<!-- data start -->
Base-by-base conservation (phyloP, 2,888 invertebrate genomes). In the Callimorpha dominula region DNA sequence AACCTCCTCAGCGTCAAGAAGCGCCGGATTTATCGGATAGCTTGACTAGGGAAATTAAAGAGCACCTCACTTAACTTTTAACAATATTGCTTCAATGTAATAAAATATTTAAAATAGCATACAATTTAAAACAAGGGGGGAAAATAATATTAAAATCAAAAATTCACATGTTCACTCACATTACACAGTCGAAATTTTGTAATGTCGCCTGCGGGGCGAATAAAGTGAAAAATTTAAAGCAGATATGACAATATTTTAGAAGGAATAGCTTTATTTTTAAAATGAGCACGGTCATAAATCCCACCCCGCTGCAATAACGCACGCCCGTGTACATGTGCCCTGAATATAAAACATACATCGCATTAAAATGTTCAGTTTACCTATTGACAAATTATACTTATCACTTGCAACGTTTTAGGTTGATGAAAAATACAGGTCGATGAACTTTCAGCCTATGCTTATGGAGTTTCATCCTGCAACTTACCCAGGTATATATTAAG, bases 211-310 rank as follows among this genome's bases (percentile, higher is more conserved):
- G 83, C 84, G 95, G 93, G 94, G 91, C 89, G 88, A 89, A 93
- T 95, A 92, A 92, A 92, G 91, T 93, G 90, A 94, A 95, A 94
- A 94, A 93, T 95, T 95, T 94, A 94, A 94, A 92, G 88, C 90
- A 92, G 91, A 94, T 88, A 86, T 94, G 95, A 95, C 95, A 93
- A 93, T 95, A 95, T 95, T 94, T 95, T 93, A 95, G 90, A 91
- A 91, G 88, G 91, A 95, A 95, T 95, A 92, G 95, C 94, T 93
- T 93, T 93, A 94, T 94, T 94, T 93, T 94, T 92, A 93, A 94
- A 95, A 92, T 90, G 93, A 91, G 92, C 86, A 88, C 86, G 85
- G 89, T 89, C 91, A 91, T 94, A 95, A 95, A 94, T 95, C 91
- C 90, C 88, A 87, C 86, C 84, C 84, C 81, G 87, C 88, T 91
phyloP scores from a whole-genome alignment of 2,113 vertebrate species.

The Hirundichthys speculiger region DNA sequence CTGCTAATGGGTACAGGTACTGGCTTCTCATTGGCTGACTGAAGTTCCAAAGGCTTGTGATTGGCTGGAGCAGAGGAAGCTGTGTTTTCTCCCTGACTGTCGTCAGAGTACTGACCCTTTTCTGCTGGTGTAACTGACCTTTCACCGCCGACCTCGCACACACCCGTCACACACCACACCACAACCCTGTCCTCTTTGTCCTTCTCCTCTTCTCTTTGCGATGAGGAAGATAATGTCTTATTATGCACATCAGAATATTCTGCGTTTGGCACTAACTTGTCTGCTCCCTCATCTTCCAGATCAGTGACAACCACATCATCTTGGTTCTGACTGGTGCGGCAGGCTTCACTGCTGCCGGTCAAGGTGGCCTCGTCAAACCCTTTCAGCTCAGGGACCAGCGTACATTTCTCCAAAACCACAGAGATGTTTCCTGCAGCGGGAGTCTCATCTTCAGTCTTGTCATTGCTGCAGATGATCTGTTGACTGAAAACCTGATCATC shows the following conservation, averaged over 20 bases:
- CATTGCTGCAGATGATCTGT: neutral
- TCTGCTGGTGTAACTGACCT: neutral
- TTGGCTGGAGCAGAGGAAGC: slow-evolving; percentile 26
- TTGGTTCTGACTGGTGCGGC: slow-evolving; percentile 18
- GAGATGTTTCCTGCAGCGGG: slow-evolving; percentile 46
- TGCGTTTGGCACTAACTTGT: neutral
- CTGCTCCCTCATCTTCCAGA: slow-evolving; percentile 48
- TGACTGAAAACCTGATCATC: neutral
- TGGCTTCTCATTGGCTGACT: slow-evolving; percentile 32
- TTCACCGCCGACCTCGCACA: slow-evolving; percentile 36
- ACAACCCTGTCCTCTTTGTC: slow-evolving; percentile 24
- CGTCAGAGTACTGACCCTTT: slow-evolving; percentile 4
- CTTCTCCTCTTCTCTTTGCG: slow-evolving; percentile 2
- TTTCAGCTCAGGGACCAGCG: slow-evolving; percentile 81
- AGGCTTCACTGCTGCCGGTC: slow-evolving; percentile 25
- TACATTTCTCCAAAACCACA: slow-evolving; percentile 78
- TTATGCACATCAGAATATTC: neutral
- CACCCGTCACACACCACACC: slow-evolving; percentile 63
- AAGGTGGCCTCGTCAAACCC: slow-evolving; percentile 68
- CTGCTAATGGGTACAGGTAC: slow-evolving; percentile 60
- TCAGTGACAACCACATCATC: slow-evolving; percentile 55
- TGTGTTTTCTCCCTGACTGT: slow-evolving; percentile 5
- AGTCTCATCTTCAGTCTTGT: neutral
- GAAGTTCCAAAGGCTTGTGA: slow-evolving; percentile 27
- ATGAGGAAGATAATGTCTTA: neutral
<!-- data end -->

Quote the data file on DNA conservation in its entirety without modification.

Base-by-base conservation (phyloP, 2,888 invertebrate genomes). In the Callimorpha dominula region DNA sequence AACCTCCTCAGCGTCAAGAAGCGCCGGATTTATCGGATAGCTTGACTAGGGAAATTAAAGAGCACCTCACTTAACTTTTAACAATATTGCTTCAATGTAATAAAATATTTAAAATAGCATACAATTTAAAACAAGGGGGGAAAATAATATTAAAATCAAAAATTCACATGTTCACTCACATTACACAGTCGAAATTTTGTAATGTCGCCTGCGGGGCGAATAAAGTGAAAAATTTAAAGCAGATATGACAATATTTTAGAAGGAATAGCTTTATTTTTAAAATGAGCACGGTCATAAATCCCACCCCGCTGCAATAACGCACGCCCGTGTACATGTGCCCTGAATATAAAACATACATCGCATTAAAATGTTCAGTTTACCTATTGACAAATTATACTTATCACTTGCAACGTTTTAGGTTGATGAAAAATACAGGTCGATGAACTTTCAGCCTATGCTTATGGAGTTTCATCCTGCAACTTACCCAGGTATATATTAAG, bases 211-310 rank as follows among this genome's bases (percentile, higher is more conserved):
- G 83, C 84, G 95, G 93, G 94, G 91, C 89, G 88, A 89, A 93
- T 95, A 92, A 92, A 92, G 91, T 93, G 90, A 94, A 95, A 94
- A 94, A 93, T 95, T 95, T 94, A 94, A 94, A 92, G 88, C 90
- A 92, G 91, A 94, T 88, A 86, T 94, G 95, A 95, C 95, A 93
- A 93, T 95, A 95, T 95, T 94, T 95, T 93, A 95, G 90, A 91
- A 91, G 88, G 91, A 95, A 95, T 95, A 92, G 95, C 94, T 93
- T 93, T 93, A 94, T 94, T 94, T 93, T 94, T 92, A 93, A 94
- A 95, A 92, T 90, G 93, A 91, G 92, C 86, A 88, C 86, G 85
- G 89, T 89, C 91, A 91, T 94, A 95, A 95, A 94, T 95, C 91
- C 90, C 88, A 87, C 86, C 84, C 84, C 81, G 87, C 88, T 91
phyloP scores from a whole-genome alignment of 2,113 vertebrate species.

The Hirundichthys speculiger region DNA sequence CTGCTAATGGGTACAGGTACTGGCTTCTCATTGGCTGACTGAAGTTCCAAAGGCTTGTGATTGGCTGGAGCAGAGGAAGCTGTGTTTTCTCCCTGACTGTCGTCAGAGTACTGACCCTTTTCTGCTGGTGTAACTGACCTTTCACCGCCGACCTCGCACACACCCGTCACACACCACACCACAACCCTGTCCTCTTTGTCCTTCTCCTCTTCTCTTTGCGATGAGGAAGATAATGTCTTATTATGCACATCAGAATATTCTGCGTTTGGCACTAACTTGTCTGCTCCCTCATCTTCCAGATCAGTGACAACCACATCATCTTGGTTCTGACTGGTGCGGCAGGCTTCACTGCTGCCGGTCAAGGTGGCCTCGTCAAACCCTTTCAGCTCAGGGACCAGCGTACATTTCTCCAAAACCACAGAGATGTTTCCTGCAGCGGGAGTCTCATCTTCAGTCTTGTCATTGCTGCAGATGATCTGTTGACTGAAAACCTGATCATC shows the following conservation, averaged over 20 bases:
- CATTGCTGCAGATGATCTGT: neutral
- TCTGCTGGTGTAACTGACCT: neutral
- TTGGCTGGAGCAGAGGAAGC: slow-evolving; percentile 26
- TTGGTTCTGACTGGTGCGGC: slow-evolving; percentile 18
- GAGATGTTTCCTGCAGCGGG: slow-evolving; percentile 46
- TGCGTTTGGCACTAACTTGT: neutral
- CTGCTCCCTCATCTTCCAGA: slow-evolving; percentile 48
- TGACTGAAAACCTGATCATC: neutral
- TGGCTTCTCATTGGCTGACT: slow-evolving; percentile 32
- TTCACCGCCGACCTCGCACA: slow-evolving; percentile 36
- ACAACCCTGTCCTCTTTGTC: slow-evolving; percentile 24
- CGTCAGAGTACTGACCCTTT: slow-evolving; percentile 4
- CTTCTCCTCTTCTCTTTGCG: slow-evolving; percentile 2
- TTTCAGCTCAGGGACCAGCG: slow-evolving; percentile 81
- AGGCTTCACTGCTGCCGGTC: slow-evolving; percentile 25
- TACATTTCTCCAAAACCACA: slow-evolving; percentile 78
- TTATGCACATCAGAATATTC: neutral
- CACCCGTCACACACCACACC: slow-evolving; percentile 63
- AAGGTGGCCTCGTCAAACCC: slow-evolving; percentile 68
- CTGCTAATGGGTACAGGTAC: slow-evolving; percentile 60
- TCAGTGACAACCACATCATC: slow-evolving; percentile 55
- TGTGTTTTCTCCCTGACTGT: slow-evolving; percentile 5
- AGTCTCATCTTCAGTCTTGT: neutral
- GAAGTTCCAAAGGCTTGTGA: slow-evolving; percentile 27
- ATGAGGAAGATAATGTCTTA: neutral